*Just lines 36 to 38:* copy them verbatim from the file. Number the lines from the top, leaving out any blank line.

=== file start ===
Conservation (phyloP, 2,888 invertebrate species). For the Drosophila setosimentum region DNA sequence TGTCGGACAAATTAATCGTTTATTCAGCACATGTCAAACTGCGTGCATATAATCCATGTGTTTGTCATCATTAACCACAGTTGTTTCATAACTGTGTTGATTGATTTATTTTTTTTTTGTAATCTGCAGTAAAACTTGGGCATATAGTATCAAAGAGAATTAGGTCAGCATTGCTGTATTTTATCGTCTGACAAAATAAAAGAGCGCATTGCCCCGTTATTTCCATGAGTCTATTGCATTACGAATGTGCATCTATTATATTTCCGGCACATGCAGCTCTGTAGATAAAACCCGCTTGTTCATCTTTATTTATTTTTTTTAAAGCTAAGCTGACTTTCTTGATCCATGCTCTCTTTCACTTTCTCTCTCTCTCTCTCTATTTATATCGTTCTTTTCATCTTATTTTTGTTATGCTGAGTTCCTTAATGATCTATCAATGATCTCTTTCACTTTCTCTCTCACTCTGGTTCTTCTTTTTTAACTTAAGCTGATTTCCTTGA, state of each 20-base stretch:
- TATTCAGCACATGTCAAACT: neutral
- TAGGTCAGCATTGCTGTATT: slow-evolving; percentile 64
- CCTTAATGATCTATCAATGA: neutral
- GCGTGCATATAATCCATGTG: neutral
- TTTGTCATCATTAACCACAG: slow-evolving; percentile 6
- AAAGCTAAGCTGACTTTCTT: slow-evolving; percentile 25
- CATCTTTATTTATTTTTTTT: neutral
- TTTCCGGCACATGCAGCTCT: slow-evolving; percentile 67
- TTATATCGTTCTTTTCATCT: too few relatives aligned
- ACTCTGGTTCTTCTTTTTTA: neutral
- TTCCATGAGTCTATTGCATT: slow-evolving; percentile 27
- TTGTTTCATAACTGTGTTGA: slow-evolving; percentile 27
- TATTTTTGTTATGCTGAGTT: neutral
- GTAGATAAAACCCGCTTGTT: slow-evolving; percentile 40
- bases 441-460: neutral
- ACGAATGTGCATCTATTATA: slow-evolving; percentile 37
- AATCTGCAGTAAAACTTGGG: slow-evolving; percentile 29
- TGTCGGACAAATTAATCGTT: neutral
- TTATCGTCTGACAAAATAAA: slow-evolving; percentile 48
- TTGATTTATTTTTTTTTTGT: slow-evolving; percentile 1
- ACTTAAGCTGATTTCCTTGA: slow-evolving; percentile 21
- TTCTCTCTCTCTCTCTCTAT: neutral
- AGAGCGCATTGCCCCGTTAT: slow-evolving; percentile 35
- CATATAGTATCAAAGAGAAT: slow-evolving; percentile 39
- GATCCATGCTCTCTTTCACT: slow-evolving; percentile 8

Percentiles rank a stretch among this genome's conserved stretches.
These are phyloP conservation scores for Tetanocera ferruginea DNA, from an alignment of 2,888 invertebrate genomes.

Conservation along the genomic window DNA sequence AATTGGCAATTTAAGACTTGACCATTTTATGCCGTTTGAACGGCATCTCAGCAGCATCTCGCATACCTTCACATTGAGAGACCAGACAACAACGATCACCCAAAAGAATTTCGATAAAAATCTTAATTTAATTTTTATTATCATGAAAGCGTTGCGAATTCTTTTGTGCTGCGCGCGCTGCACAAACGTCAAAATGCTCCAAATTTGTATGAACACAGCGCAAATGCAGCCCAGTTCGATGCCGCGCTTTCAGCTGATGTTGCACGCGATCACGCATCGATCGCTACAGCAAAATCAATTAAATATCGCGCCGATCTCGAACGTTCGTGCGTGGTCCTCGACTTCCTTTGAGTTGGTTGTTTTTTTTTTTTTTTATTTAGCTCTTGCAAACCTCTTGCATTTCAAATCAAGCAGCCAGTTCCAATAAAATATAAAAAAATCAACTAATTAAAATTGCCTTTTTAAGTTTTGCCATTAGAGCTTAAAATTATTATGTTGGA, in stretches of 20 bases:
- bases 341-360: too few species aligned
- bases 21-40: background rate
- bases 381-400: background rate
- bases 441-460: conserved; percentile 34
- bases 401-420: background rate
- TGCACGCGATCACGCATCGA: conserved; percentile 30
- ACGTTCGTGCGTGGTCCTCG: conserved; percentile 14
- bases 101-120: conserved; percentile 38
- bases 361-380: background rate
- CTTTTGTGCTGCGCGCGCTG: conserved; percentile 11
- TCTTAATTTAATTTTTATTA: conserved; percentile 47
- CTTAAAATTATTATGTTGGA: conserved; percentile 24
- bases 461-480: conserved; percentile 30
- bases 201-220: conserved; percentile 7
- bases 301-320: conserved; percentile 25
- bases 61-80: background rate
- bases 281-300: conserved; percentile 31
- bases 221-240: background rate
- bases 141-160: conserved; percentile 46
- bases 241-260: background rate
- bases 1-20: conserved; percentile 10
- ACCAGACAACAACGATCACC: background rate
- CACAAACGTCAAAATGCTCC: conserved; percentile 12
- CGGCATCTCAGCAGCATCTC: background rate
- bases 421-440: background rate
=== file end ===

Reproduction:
- ACGTTCGTGCGTGGTCCTCG: conserved; percentile 14
- bases 101-120: conserved; percentile 38
- bases 361-380: background rate